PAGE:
We would like to ensure that you are still receiving content that you find useful – please confirm that you would like to continue to receive ILO newsletters.
31 July 2019
The Ontario Superior Court of Justice's recent ruling in Stress-Crete Limited v Harriman provides a helpful reminder of the factors that courts will assess when determining the enforceability of agreements not to compete with an employer or solicit its customers after the end of an employment agreement.
Such agreements regarding post-employment activities are called 'restrictive covenants'. They are notoriously difficult to enforce and often viewed with scepticism by the courts.
Mr H worked as a sales manager with Stress-Crete Limited and King Luminaire Company Inc (collectively Stress-Crete) – a company carrying on business internationally in manufacturing and supplying lighting solutions. After working for Stress-Crete for several years, H resigned from his employment to accept a sales position with Cyclone Lighting, a direct competitor. H's employment agreement with Stress-Crete contained non-competition and non-solicitation clauses which aimed to prevent him from working with competitors like Cyclone. Stress-Crete sought a permanent injunction to enforce these restrictive covenants.
The employment agreement contained a non-competition clause that prevented H from being employed by a competitor within a "750-mile radius of any [Stress-Crete] production facilities" for two years following the termination of his employment.
The agreement also included a non-solicitation clause that prevented H from contracting "any person, firm, corporation or governmental agency who was a customer of [Stress-Crete] at any time during [his] employment with [Stress-Crete]" for two years.
H claimed that the restrictive covenants in the agreement were vague, overly broad and unreasonable. He also claimed that the restrictive covenants were unconscionable as he had never been encouraged to seek legal advice before signing the agreement.
The court reiterated the general rule that post-employment restrictions in employment agreements are unenforceable unless they are reasonable between the parties and not adverse to the public interest. The court also reconfirmed that if a restrictive covenant is ambiguous with regard to time, activity or geography, it will probably be found to be unreasonable and unenforceable.
In applying these principles, the court concluded that the non-competition clause in the agreement had been unenforceable because the geographical area described in the clause had not been clearly defined. The court found that the geographic restriction of a "750-mile radius of any production facilities" had likely intended to only apply to its headquarters in Burlington, Ontario, but instead, had been drafted to encompass a much broader geographical area.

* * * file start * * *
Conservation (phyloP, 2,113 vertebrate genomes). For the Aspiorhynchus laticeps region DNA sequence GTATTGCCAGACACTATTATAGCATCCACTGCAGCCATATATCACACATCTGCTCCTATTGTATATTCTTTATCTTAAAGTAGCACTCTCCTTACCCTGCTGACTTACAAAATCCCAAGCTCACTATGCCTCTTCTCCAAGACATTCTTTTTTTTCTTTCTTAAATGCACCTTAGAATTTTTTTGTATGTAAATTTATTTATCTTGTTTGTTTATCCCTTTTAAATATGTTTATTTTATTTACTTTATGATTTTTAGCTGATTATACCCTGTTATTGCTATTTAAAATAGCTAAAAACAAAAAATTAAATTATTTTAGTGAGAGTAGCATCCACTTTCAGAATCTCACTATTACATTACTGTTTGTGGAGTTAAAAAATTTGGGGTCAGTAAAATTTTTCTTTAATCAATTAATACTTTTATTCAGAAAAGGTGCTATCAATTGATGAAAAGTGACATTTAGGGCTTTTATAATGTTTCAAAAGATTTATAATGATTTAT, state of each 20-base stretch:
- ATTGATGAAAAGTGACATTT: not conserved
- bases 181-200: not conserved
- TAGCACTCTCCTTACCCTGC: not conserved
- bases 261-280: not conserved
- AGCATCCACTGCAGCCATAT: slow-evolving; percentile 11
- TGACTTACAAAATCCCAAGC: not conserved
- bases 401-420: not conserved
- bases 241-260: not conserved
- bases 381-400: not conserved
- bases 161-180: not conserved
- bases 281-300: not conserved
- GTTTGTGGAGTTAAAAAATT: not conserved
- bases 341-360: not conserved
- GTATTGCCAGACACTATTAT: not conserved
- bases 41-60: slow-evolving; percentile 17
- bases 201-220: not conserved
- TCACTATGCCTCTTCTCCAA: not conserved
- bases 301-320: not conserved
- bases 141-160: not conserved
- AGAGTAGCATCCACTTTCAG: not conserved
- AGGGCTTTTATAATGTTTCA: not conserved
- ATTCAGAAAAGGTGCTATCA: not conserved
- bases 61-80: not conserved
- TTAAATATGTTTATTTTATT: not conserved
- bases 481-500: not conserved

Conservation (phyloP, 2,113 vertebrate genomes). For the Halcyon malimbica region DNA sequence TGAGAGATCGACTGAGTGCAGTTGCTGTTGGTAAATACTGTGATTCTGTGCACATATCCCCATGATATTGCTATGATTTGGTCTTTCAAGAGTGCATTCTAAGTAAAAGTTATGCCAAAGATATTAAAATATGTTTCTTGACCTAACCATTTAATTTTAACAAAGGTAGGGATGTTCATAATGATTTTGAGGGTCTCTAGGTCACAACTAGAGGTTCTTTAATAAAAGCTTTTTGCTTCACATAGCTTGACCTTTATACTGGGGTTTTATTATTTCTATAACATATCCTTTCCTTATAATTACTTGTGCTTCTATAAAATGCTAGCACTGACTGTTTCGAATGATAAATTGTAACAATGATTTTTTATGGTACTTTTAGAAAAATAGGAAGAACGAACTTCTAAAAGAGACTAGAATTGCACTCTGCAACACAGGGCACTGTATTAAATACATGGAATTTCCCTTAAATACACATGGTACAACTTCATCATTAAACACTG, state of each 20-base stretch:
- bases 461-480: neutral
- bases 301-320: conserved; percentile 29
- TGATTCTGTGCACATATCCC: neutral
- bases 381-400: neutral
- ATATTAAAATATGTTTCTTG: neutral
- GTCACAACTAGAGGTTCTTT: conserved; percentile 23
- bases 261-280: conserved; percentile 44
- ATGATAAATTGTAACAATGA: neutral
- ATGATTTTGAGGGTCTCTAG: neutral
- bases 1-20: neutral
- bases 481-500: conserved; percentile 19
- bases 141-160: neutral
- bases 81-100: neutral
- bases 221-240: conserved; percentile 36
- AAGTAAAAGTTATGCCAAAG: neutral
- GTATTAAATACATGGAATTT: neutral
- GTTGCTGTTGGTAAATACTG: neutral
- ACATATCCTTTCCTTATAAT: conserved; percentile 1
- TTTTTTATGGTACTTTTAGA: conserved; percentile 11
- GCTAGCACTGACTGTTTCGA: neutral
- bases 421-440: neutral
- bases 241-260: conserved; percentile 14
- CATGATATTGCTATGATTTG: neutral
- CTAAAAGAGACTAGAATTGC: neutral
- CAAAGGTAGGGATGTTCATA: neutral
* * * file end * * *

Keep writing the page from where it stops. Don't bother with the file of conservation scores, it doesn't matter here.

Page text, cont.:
On the other hand, the two-year non-solicitation clause was found to be enforceable. It was reasonable, clear and in line with general industry norms. The court also stated that where a non-solicitation provision is limited to an employer's customers or clients, a geographic limit is irrelevant and not required.
The court rejected H's claim that the restrictive covenants were unconscionable. The court found that H had been given the opportunity to seek legal advice before signing the agreement but had failed to do so. Stress-Crete had not rushed or pressured him into signing.
The court issued an injunction order based on the non-solicitation clause. It found that Stress-Crete would suffer irreparable harm if the injunction was not granted. H's knowledge of proprietary and confidential information concerning Stress-Crete's business processes and sales operations could be used by Cyclone, or any competitor, and would create an unfair competitive advantage that would significantly undermine Stress-Crete's business. The harm could not be remedied by an award of damages; thus, an injunction was appropriate.
The narrower the better
Restrictive covenants should be drafted as narrowly as possible in terms of time, activity restricted and geography. In order for a restrictive covenant to be enforceable, an employer must be able to justify it as being no more than is reasonably required to protect its valid proprietary interests. In this case, Stress-Crete's geographic restriction had been much broader than necessary and, therefore, resulted in its non-competition clause being unenforceable.
Clearly define geographical limits
The scope of the restrictive geographical limit should be defined as clearly as possible. Employers should consider including the specific cities and municipalities within which a departing employee is prohibited from competing.
Do not rush employees to sign agreements
Employers should give employees adequate time to review and seek legal advice before signing an employment agreement with restrictive covenants. Where an employer does so, like Stress-Crete, it is more likely to defeat a claim that the restrictive covenant is unconscionable and, therefore, unenforceable.
The materials contained on this website are for general information purposes only and are subject to the disclaimer.
ILO is a premium online legal update service for major companies and law firms worldwide. In-house corporate counsel and other users of legal services, as well as law firm partners, qualify for a free subscription.